9% Of Q1 U.S. Home Sales Attributed To Flippers

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9% Of Q1 U.S. Home Sales Attributed To Flippers

Jul 3, 2023 | News | 0 comments

According to ATTOM’s U.S. Home Flipping Report for Q1 2023, a total of 72,960 single-family homes and condominiums were flipped in the United States, accounting for 9% of all sales across the country. This figure represents a decrease from 9.4% in Q1 2022 but an increase from 8% in Q4 2022, reaching the second-highest level seen in this century.

Furthermore, the report indicated that although there was an increase in flipping activity, there were mixed results in terms of raw profits and profit margins. While both profits and investment returns experienced a slight uptick from Q4 2022 to Q1 2023, they remained relatively low compared to previous years, highlighting the continued financial challenges faced by home flippers.

In Q1 of 2023, there was a modest recovery in the typical profit margin for home flippers, which stood at 22%. This improvement came after three years of consecutive declines, predating the broader slowdown in the U.S. housing market last year.

Regarding nationwide flips, the gross profit on average transactions saw an increase to $56,000 in Q1 2023. However, this figure was 20% lower than the $70,000 reported in Q1 2022, and still remained one of the lowest points since the housing market recovery began in 2012 after the Great Recession. Nonetheless, the total profit for typical flips nationwide experienced a 4.7% increase from $53,500 in Q4 2022.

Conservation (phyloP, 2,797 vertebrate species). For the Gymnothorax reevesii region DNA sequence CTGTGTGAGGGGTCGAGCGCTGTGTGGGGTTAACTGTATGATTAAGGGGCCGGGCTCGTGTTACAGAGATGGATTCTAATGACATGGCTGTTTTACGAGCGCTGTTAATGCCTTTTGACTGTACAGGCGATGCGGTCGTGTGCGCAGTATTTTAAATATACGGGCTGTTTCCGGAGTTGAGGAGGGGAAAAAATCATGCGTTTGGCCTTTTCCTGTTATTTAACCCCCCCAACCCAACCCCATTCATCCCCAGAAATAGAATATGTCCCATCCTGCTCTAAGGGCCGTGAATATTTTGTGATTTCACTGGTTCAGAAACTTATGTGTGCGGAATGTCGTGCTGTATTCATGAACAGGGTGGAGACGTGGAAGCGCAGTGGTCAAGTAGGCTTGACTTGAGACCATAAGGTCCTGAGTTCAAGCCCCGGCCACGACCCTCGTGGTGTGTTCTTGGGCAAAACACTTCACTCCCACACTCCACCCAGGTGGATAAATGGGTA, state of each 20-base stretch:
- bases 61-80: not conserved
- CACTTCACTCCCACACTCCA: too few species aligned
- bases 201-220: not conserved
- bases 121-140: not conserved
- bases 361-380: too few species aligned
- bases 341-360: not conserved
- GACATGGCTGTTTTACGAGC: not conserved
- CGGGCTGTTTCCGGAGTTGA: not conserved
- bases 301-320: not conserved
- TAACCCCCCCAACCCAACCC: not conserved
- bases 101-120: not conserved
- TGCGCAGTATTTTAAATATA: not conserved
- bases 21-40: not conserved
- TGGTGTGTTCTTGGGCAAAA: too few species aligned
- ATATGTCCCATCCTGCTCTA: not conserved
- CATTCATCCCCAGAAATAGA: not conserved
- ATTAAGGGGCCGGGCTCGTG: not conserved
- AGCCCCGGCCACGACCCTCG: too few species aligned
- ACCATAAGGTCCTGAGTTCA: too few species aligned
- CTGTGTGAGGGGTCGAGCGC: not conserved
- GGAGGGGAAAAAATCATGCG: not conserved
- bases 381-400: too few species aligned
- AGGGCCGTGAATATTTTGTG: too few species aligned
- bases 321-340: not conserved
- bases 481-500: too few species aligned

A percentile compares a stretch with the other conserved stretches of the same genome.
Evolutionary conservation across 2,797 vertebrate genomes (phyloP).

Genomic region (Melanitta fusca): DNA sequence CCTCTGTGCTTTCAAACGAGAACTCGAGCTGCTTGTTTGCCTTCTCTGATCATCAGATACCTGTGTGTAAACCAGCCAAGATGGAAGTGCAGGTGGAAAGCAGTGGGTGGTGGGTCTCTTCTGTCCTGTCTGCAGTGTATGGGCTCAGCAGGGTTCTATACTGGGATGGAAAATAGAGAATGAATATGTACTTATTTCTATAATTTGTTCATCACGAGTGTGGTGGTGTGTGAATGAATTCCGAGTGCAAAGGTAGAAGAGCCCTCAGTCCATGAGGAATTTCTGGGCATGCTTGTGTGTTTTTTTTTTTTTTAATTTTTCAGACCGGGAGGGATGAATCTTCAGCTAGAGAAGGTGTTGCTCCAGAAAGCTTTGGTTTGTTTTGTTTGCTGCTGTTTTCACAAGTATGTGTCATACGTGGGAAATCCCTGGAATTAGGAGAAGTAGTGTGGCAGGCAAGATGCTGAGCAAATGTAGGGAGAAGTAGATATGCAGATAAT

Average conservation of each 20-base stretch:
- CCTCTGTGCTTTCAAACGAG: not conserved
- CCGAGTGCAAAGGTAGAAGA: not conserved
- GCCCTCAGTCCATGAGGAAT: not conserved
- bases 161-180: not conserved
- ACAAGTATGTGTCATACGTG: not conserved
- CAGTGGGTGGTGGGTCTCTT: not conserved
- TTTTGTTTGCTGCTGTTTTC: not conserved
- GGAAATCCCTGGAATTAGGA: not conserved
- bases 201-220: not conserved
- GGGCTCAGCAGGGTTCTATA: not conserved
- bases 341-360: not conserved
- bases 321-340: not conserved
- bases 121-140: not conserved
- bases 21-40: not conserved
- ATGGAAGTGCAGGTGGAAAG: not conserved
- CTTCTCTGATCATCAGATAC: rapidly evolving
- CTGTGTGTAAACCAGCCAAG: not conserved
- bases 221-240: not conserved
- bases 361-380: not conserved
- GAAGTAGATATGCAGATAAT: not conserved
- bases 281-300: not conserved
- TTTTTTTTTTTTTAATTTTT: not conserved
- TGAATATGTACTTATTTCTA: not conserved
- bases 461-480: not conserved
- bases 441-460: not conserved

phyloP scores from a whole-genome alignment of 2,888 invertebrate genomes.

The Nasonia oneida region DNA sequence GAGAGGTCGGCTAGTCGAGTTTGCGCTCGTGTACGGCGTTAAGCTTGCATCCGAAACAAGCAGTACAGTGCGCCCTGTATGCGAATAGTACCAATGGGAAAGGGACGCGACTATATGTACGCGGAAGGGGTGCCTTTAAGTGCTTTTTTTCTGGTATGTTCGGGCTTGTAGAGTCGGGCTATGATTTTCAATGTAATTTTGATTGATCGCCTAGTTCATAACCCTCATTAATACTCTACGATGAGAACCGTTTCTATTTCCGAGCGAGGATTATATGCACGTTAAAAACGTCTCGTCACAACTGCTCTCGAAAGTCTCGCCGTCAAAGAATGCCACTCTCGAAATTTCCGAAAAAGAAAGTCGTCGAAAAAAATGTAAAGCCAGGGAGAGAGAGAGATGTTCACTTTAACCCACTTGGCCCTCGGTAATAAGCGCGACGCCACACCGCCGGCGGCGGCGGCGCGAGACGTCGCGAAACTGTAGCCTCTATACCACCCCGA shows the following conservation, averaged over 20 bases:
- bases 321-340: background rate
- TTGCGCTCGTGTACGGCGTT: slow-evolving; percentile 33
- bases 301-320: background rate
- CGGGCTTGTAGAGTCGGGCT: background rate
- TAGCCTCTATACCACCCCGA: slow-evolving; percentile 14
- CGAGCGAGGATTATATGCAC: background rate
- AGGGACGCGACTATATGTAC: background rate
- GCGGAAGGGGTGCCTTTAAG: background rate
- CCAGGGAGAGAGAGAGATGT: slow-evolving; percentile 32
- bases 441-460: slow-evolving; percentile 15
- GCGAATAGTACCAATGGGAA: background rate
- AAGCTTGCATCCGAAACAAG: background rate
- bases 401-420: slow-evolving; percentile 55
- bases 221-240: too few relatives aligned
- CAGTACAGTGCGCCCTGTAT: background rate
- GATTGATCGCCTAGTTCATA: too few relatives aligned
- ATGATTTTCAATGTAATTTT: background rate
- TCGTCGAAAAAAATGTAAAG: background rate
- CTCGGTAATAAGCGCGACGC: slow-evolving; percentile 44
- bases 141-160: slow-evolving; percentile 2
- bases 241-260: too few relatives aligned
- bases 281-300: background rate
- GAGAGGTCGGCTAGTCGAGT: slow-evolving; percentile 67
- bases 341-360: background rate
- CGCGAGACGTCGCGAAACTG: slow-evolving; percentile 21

The standard gross profit of $56,000 in the first quarter of 2023 resulted in a return on investment (ROI) of 22.5% when compared to the original purchase price. While this margin was lower than the 26.9% recorded in Q1 2022 and less than half of the 51.5% level seen in mid-2020, it did show a slight improvement from 21.7% in Q4 2022.

In Q1 of 2023, there was a slight improvement in profits and profit margins for home flippers, as the median resale prices of flipped homes increased at a faster rate compared to the prices when the properties were initially purchased.

Specifically, the typical resale price rose by 1.7% from $300,000 in Q4 2022 to $305,000 in Q1 2023, surpassing the 1% increase commonly observed in median prices during property acquisition. This modest turnaround in profits deviated from the trend in the broader housing market, where investment returns had been declining for the past three years, despite traditional sellers enjoying substantial price increases and profits during a decade-long market boom.